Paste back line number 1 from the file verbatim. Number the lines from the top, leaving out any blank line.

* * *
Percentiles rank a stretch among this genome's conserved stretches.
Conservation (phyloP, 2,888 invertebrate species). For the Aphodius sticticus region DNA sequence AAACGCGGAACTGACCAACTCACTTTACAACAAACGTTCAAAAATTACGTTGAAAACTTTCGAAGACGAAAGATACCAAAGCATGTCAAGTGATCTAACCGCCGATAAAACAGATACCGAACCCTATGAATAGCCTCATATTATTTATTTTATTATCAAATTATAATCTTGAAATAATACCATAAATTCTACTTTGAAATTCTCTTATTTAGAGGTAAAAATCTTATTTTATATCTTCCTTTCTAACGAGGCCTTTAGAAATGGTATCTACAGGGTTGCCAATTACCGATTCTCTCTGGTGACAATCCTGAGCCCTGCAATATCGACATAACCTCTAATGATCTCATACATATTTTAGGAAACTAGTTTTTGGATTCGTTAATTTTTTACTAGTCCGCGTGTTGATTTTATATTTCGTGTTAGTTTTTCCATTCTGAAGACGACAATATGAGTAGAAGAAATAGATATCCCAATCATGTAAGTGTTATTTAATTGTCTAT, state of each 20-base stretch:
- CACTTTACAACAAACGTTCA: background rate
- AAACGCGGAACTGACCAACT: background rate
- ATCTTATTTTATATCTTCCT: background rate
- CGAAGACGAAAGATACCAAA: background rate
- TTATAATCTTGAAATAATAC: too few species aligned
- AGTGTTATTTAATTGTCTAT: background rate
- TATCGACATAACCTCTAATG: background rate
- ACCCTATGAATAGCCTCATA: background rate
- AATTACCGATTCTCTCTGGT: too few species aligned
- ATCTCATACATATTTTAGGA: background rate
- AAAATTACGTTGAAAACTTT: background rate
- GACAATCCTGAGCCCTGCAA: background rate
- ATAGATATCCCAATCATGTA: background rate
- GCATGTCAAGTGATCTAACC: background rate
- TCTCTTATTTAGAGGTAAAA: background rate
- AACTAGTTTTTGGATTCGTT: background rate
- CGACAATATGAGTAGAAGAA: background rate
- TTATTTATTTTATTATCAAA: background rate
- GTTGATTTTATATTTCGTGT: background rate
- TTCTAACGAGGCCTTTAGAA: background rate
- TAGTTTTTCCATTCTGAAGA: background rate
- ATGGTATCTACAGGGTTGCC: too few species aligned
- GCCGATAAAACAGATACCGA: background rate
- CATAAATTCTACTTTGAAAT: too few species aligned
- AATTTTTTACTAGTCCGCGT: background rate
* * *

Percentiles rank a stretch among this genome's conserved stretches.